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Can J Public Health. 2006 Sep-Oct;97(5):357-61.

School region socio-economic status and geographic locale is associated with food behaviour of Ontario and Alberta adolescents.

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  • 1Health Behaviour Research Group, University of Waterloo, Waterloo, ON.



In an attempt to elucidate broader determinants of adolescent dietary intake and habits, food intakes and selected food behaviours of grades 9 and 10 students from Ontario and Alberta were examined according to school region socio-economic status and urban/rural locale.


Using a stratified random sample framework, 53 high schools from 28 school boards were recruited (45 public and 8 private; 33 urban and 20 rural). Median family income for Canada Post's forward sortation area of the school was used to define school region SES. Public and private schools were compared as a proxy measure of SES. A web-based survey of food intake and behaviours, including a 24-hour diet recall and food frequency questionnaire, was completed by 2,621 students in grades 9 and 10. Comparison of intakes and behaviours by school designation as urban/rural, public/private or regional SES (generalized linear model procedure) controlled for student gender and grade distribution and number of participants within schools.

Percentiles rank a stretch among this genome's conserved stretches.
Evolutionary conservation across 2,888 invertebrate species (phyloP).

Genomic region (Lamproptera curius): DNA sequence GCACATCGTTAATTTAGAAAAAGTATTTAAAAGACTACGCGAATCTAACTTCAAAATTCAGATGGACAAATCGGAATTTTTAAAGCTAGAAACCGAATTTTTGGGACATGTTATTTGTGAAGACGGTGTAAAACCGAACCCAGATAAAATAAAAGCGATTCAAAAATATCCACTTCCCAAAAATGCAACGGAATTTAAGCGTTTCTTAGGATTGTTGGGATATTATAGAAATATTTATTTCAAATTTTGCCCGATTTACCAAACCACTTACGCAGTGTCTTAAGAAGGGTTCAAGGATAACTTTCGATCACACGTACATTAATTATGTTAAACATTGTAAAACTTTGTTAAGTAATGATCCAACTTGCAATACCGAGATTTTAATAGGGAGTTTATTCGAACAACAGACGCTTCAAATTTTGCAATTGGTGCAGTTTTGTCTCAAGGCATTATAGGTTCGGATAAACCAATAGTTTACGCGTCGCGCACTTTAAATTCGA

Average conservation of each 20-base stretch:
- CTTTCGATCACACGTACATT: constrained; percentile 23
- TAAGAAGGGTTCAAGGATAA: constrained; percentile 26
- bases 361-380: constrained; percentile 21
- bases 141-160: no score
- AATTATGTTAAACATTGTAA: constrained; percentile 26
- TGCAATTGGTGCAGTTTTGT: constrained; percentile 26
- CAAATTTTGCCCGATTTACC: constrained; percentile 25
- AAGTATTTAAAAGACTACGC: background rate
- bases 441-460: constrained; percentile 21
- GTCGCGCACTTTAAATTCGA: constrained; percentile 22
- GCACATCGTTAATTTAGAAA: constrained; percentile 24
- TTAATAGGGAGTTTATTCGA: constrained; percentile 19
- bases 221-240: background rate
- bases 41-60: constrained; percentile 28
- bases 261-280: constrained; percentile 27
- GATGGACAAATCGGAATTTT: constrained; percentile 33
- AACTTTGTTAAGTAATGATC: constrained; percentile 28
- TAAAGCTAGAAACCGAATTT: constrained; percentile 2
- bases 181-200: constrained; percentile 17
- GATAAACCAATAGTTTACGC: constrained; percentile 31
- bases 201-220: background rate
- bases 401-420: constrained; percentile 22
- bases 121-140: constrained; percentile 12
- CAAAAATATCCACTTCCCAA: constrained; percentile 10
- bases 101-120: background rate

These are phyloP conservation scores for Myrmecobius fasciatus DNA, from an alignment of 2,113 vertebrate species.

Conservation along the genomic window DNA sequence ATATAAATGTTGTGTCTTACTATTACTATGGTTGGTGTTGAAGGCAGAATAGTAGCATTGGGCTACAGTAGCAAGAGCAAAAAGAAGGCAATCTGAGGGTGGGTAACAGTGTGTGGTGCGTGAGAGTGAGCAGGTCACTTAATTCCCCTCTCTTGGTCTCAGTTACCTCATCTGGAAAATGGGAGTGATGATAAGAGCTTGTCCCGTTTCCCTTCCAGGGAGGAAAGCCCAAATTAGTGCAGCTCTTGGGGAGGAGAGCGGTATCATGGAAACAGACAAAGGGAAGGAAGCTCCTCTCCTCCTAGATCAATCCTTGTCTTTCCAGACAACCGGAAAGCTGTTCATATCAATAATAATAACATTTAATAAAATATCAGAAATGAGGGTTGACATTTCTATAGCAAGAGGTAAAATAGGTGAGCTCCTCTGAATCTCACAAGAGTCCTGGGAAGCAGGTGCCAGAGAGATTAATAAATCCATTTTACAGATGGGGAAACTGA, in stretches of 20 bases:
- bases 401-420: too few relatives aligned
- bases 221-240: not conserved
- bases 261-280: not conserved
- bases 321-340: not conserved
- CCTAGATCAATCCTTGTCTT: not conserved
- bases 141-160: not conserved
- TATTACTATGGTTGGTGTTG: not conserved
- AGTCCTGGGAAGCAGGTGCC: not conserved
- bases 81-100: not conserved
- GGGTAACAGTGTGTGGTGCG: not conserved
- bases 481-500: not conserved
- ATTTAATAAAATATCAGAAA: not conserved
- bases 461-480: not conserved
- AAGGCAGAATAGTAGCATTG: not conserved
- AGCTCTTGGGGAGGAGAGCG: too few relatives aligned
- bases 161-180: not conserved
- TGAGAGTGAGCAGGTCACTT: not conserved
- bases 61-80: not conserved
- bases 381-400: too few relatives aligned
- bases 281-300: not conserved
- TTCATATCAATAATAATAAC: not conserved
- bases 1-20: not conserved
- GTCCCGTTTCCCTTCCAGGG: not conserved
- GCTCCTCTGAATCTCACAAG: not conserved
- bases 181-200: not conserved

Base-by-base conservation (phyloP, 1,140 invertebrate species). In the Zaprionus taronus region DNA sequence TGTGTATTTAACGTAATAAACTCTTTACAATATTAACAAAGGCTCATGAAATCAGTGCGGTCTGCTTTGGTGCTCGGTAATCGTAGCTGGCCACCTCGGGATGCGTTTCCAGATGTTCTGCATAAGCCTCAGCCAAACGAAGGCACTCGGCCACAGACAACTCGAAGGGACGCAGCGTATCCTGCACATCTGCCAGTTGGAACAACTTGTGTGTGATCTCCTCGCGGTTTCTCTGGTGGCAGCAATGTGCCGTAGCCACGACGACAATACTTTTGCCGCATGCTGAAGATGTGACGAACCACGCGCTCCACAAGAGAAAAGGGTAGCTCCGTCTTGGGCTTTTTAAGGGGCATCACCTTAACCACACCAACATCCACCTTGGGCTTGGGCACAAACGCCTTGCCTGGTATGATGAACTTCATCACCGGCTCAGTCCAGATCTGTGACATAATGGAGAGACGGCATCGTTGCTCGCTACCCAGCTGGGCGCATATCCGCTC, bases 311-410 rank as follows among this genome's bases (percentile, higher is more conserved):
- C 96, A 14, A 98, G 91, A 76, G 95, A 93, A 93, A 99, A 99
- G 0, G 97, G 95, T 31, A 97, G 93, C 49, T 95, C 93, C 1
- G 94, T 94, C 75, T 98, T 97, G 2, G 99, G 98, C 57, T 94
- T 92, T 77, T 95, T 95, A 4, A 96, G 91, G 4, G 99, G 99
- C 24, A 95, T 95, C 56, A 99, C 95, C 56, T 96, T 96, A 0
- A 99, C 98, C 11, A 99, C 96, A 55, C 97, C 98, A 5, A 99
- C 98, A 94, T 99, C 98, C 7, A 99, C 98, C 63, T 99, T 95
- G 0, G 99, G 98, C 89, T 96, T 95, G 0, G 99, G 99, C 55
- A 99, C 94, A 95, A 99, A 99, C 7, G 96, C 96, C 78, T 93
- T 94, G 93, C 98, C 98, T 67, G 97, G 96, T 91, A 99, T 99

School region SES ranged from dollars 40,959 to dollars 85,922/year. Vegetable and fruit consumption (p < 0.001), fibre intake (p < 0.001) and frequency of breakfast consumption (p < 0.01) increased with increasing income, while added sugar intake decreased (p < 0.01). Private versus public school students had lower intakes of sweetened drinks (p < 0.01) and higher intakes of fibre (p=0.02). Rural students reported higher mean intakes of calcium (1106 vs. 995 mg/day, respectively, p = 0.03) and milk products (2.7 vs. 2.3 servings/day, p < 0.01) than urban students.


Selected food behaviours of youth from Ontario and Alberta improve with increasing school SES and vary with rural/urban school locale. Identifying regional demographics may be useful in tailoring healthy eating programs to the specific school.

[PubMed - indexed for MEDLINE]
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